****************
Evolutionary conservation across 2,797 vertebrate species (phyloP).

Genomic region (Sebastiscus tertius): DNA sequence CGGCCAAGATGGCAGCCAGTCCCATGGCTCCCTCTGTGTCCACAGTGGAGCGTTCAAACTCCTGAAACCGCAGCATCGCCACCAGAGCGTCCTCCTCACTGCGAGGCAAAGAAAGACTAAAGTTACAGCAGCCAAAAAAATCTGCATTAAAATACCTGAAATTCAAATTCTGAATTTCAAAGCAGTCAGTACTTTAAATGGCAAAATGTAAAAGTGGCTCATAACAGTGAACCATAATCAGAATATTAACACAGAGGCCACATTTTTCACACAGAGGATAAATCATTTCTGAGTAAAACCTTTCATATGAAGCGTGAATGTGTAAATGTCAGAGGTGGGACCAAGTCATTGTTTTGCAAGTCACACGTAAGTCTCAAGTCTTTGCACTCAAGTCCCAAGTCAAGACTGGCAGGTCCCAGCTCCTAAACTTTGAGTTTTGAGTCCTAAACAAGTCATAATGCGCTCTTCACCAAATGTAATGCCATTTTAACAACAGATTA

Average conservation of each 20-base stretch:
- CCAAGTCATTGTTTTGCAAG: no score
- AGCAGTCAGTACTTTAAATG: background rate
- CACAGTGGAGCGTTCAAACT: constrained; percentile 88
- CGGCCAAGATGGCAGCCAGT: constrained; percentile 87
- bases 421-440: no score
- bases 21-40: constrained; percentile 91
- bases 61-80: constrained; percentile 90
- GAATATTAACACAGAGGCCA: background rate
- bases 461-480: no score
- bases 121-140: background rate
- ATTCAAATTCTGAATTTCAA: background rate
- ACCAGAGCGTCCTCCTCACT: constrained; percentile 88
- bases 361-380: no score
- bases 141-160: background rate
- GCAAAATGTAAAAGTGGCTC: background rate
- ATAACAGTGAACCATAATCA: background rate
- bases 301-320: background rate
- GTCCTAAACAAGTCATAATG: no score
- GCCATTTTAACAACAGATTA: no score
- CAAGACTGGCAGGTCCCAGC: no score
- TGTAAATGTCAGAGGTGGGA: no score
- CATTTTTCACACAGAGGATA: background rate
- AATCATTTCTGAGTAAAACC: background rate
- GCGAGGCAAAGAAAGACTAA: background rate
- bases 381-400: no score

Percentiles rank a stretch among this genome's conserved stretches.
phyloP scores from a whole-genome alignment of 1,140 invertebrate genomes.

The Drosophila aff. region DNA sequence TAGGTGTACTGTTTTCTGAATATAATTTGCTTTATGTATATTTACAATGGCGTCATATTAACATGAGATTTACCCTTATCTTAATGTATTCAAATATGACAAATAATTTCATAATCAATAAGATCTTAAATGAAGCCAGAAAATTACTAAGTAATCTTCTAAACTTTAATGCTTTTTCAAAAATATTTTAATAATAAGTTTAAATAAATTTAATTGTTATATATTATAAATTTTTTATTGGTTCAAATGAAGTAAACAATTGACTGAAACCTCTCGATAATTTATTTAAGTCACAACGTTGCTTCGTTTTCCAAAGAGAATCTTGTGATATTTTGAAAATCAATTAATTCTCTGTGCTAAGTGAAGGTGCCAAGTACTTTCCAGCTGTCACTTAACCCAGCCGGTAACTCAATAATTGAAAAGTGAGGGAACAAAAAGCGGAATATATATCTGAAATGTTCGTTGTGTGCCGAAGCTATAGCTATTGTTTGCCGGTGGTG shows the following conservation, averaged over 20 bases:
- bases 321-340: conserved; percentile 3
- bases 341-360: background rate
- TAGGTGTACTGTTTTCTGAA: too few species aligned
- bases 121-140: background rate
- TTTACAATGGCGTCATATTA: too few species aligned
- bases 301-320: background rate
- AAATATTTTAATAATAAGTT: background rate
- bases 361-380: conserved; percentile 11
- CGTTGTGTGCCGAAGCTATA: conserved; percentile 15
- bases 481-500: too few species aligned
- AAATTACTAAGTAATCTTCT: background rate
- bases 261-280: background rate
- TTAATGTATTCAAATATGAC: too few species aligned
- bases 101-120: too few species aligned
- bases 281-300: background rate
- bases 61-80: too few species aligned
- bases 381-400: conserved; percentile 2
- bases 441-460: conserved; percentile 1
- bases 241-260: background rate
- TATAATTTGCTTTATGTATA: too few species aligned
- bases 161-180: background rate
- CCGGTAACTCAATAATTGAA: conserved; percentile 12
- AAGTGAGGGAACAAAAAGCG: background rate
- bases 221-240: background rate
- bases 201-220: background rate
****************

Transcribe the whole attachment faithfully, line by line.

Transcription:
Evolutionary conservation across 2,797 vertebrate species (phyloP).

Genomic region (Sebastiscus tertius): DNA sequence CGGCCAAGATGGCAGCCAGTCCCATGGCTCCCTCTGTGTCCACAGTGGAGCGTTCAAACTCCTGAAACCGCAGCATCGCCACCAGAGCGTCCTCCTCACTGCGAGGCAAAGAAAGACTAAAGTTACAGCAGCCAAAAAAATCTGCATTAAAATACCTGAAATTCAAATTCTGAATTTCAAAGCAGTCAGTACTTTAAATGGCAAAATGTAAAAGTGGCTCATAACAGTGAACCATAATCAGAATATTAACACAGAGGCCACATTTTTCACACAGAGGATAAATCATTTCTGAGTAAAACCTTTCATATGAAGCGTGAATGTGTAAATGTCAGAGGTGGGACCAAGTCATTGTTTTGCAAGTCACACGTAAGTCTCAAGTCTTTGCACTCAAGTCCCAAGTCAAGACTGGCAGGTCCCAGCTCCTAAACTTTGAGTTTTGAGTCCTAAACAAGTCATAATGCGCTCTTCACCAAATGTAATGCCATTTTAACAACAGATTA

Average conservation of each 20-base stretch:
- CCAAGTCATTGTTTTGCAAG: no score
- AGCAGTCAGTACTTTAAATG: background rate
- CACAGTGGAGCGTTCAAACT: constrained; percentile 88
- CGGCCAAGATGGCAGCCAGT: constrained; percentile 87
- bases 421-440: no score
- bases 21-40: constrained; percentile 91
- bases 61-80: constrained; percentile 90
- GAATATTAACACAGAGGCCA: background rate
- bases 461-480: no score
- bases 121-140: background rate
- ATTCAAATTCTGAATTTCAA: background rate
- ACCAGAGCGTCCTCCTCACT: constrained; percentile 88
- bases 361-380: no score
- bases 141-160: background rate
- GCAAAATGTAAAAGTGGCTC: background rate
- ATAACAGTGAACCATAATCA: background rate
- bases 301-320: background rate
- GTCCTAAACAAGTCATAATG: no score
- GCCATTTTAACAACAGATTA: no score
- CAAGACTGGCAGGTCCCAGC: no score
- TGTAAATGTCAGAGGTGGGA: no score
- CATTTTTCACACAGAGGATA: background rate
- AATCATTTCTGAGTAAAACC: background rate
- GCGAGGCAAAGAAAGACTAA: background rate
- bases 381-400: no score

Percentiles rank a stretch among this genome's conserved stretches.
phyloP scores from a whole-genome alignment of 1,140 invertebrate genomes.

The Drosophila aff. region DNA sequence TAGGTGTACTGTTTTCTGAATATAATTTGCTTTATGTATATTTACAATGGCGTCATATTAACATGAGATTTACCCTTATCTTAATGTATTCAAATATGACAAATAATTTCATAATCAATAAGATCTTAAATGAAGCCAGAAAATTACTAAGTAATCTTCTAAACTTTAATGCTTTTTCAAAAATATTTTAATAATAAGTTTAAATAAATTTAATTGTTATATATTATAAATTTTTTATTGGTTCAAATGAAGTAAACAATTGACTGAAACCTCTCGATAATTTATTTAAGTCACAACGTTGCTTCGTTTTCCAAAGAGAATCTTGTGATATTTTGAAAATCAATTAATTCTCTGTGCTAAGTGAAGGTGCCAAGTACTTTCCAGCTGTCACTTAACCCAGCCGGTAACTCAATAATTGAAAAGTGAGGGAACAAAAAGCGGAATATATATCTGAAATGTTCGTTGTGTGCCGAAGCTATAGCTATTGTTTGCCGGTGGTG shows the following conservation, averaged over 20 bases:
- bases 321-340: conserved; percentile 3
- bases 341-360: background rate
- TAGGTGTACTGTTTTCTGAA: too few species aligned
- bases 121-140: background rate
- TTTACAATGGCGTCATATTA: too few species aligned
- bases 301-320: background rate
- AAATATTTTAATAATAAGTT: background rate
- bases 361-380: conserved; percentile 11
- CGTTGTGTGCCGAAGCTATA: conserved; percentile 15
- bases 481-500: too few species aligned
- AAATTACTAAGTAATCTTCT: background rate
- bases 261-280: background rate
- TTAATGTATTCAAATATGAC: too few species aligned
- bases 101-120: too few species aligned
- bases 281-300: background rate
- bases 61-80: too few species aligned
- bases 381-400: conserved; percentile 2
- bases 441-460: conserved; percentile 1
- bases 241-260: background rate
- TATAATTTGCTTTATGTATA: too few species aligned
- bases 161-180: background rate
- CCGGTAACTCAATAATTGAA: conserved; percentile 12
- AAGTGAGGGAACAAAAAGCG: background rate
- bases 221-240: background rate
- bases 201-220: background rate